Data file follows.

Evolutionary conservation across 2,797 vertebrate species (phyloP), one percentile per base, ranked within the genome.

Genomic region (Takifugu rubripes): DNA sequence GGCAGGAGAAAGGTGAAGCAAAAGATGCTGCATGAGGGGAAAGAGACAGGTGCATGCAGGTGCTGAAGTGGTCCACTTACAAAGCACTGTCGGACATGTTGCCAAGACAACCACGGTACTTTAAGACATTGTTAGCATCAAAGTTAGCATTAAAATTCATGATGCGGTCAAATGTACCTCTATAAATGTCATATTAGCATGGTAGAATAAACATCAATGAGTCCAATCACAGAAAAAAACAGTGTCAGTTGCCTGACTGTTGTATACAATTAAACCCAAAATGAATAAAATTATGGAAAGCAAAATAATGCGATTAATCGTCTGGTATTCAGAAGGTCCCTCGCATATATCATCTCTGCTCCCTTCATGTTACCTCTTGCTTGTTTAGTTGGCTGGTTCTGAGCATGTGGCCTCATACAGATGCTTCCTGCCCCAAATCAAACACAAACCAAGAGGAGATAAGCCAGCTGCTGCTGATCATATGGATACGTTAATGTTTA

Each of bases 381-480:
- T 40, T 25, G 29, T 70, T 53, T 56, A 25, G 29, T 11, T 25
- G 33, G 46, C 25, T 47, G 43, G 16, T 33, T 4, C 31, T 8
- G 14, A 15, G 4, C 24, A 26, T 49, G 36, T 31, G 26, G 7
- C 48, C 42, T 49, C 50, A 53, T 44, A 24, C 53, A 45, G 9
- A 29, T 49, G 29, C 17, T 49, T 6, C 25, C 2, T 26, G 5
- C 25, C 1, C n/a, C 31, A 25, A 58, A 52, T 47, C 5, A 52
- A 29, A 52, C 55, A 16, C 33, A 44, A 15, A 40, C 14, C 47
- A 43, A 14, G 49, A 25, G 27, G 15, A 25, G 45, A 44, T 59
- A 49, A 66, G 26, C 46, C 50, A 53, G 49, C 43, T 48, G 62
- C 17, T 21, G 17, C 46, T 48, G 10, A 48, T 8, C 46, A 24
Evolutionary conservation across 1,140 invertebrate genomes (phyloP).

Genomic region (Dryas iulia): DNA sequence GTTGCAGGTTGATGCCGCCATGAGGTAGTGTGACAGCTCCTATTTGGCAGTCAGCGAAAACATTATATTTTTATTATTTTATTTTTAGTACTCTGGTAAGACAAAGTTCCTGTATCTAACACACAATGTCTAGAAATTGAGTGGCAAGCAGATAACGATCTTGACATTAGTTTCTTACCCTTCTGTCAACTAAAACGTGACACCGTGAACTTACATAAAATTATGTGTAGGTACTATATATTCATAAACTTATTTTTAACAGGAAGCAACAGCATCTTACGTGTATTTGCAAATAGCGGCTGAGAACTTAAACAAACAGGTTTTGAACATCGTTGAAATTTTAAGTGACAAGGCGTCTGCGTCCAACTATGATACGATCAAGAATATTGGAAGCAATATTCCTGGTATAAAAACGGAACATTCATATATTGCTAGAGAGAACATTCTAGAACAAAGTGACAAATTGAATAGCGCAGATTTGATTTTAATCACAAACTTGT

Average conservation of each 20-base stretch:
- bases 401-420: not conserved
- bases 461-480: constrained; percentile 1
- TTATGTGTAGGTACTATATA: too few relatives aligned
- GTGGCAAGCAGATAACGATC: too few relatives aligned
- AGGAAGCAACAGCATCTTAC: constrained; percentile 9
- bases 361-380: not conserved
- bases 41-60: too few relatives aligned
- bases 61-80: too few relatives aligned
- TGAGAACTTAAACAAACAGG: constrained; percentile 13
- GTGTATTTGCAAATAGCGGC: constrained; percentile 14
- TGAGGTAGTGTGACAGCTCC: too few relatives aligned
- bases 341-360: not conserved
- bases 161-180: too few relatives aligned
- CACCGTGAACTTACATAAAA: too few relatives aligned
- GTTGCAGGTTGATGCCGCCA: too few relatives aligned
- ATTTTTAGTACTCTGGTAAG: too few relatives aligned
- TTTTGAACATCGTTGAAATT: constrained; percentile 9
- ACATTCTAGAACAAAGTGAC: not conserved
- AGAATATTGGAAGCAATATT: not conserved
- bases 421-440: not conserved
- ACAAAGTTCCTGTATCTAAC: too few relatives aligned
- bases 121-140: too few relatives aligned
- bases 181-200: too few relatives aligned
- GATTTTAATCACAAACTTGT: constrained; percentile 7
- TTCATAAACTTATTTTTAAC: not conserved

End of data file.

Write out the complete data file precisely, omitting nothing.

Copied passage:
Evolutionary conservation across 2,797 vertebrate species (phyloP), one percentile per base, ranked within the genome.

Genomic region (Takifugu rubripes): DNA sequence GGCAGGAGAAAGGTGAAGCAAAAGATGCTGCATGAGGGGAAAGAGACAGGTGCATGCAGGTGCTGAAGTGGTCCACTTACAAAGCACTGTCGGACATGTTGCCAAGACAACCACGGTACTTTAAGACATTGTTAGCATCAAAGTTAGCATTAAAATTCATGATGCGGTCAAATGTACCTCTATAAATGTCATATTAGCATGGTAGAATAAACATCAATGAGTCCAATCACAGAAAAAAACAGTGTCAGTTGCCTGACTGTTGTATACAATTAAACCCAAAATGAATAAAATTATGGAAAGCAAAATAATGCGATTAATCGTCTGGTATTCAGAAGGTCCCTCGCATATATCATCTCTGCTCCCTTCATGTTACCTCTTGCTTGTTTAGTTGGCTGGTTCTGAGCATGTGGCCTCATACAGATGCTTCCTGCCCCAAATCAAACACAAACCAAGAGGAGATAAGCCAGCTGCTGCTGATCATATGGATACGTTAATGTTTA

Each of bases 381-480:
- T 40, T 25, G 29, T 70, T 53, T 56, A 25, G 29, T 11, T 25
- G 33, G 46, C 25, T 47, G 43, G 16, T 33, T 4, C 31, T 8
- G 14, A 15, G 4, C 24, A 26, T 49, G 36, T 31, G 26, G 7
- C 48, C 42, T 49, C 50, A 53, T 44, A 24, C 53, A 45, G 9
- A 29, T 49, G 29, C 17, T 49, T 6, C 25, C 2, T 26, G 5
- C 25, C 1, C n/a, C 31, A 25, A 58, A 52, T 47, C 5, A 52
- A 29, A 52, C 55, A 16, C 33, A 44, A 15, A 40, C 14, C 47
- A 43, A 14, G 49, A 25, G 27, G 15, A 25, G 45, A 44, T 59
- A 49, A 66, G 26, C 46, C 50, A 53, G 49, C 43, T 48, G 62
- C 17, T 21, G 17, C 46, T 48, G 10, A 48, T 8, C 46, A 24
Evolutionary conservation across 1,140 invertebrate genomes (phyloP).

Genomic region (Dryas iulia): DNA sequence GTTGCAGGTTGATGCCGCCATGAGGTAGTGTGACAGCTCCTATTTGGCAGTCAGCGAAAACATTATATTTTTATTATTTTATTTTTAGTACTCTGGTAAGACAAAGTTCCTGTATCTAACACACAATGTCTAGAAATTGAGTGGCAAGCAGATAACGATCTTGACATTAGTTTCTTACCCTTCTGTCAACTAAAACGTGACACCGTGAACTTACATAAAATTATGTGTAGGTACTATATATTCATAAACTTATTTTTAACAGGAAGCAACAGCATCTTACGTGTATTTGCAAATAGCGGCTGAGAACTTAAACAAACAGGTTTTGAACATCGTTGAAATTTTAAGTGACAAGGCGTCTGCGTCCAACTATGATACGATCAAGAATATTGGAAGCAATATTCCTGGTATAAAAACGGAACATTCATATATTGCTAGAGAGAACATTCTAGAACAAAGTGACAAATTGAATAGCGCAGATTTGATTTTAATCACAAACTTGT

Average conservation of each 20-base stretch:
- bases 401-420: not conserved
- bases 461-480: constrained; percentile 1
- TTATGTGTAGGTACTATATA: too few relatives aligned
- GTGGCAAGCAGATAACGATC: too few relatives aligned
- AGGAAGCAACAGCATCTTAC: constrained; percentile 9
- bases 361-380: not conserved
- bases 41-60: too few relatives aligned
- bases 61-80: too few relatives aligned
- TGAGAACTTAAACAAACAGG: constrained; percentile 13
- GTGTATTTGCAAATAGCGGC: constrained; percentile 14
- TGAGGTAGTGTGACAGCTCC: too few relatives aligned
- bases 341-360: not conserved
- bases 161-180: too few relatives aligned
- CACCGTGAACTTACATAAAA: too few relatives aligned
- GTTGCAGGTTGATGCCGCCA: too few relatives aligned
- ATTTTTAGTACTCTGGTAAG: too few relatives aligned
- TTTTGAACATCGTTGAAATT: constrained; percentile 9
- ACATTCTAGAACAAAGTGAC: not conserved
- AGAATATTGGAAGCAATATT: not conserved
- bases 421-440: not conserved
- ACAAAGTTCCTGTATCTAAC: too few relatives aligned
- bases 121-140: too few relatives aligned
- bases 181-200: too few relatives aligned
- GATTTTAATCACAAACTTGT: constrained; percentile 7
- TTCATAAACTTATTTTTAAC: not conserved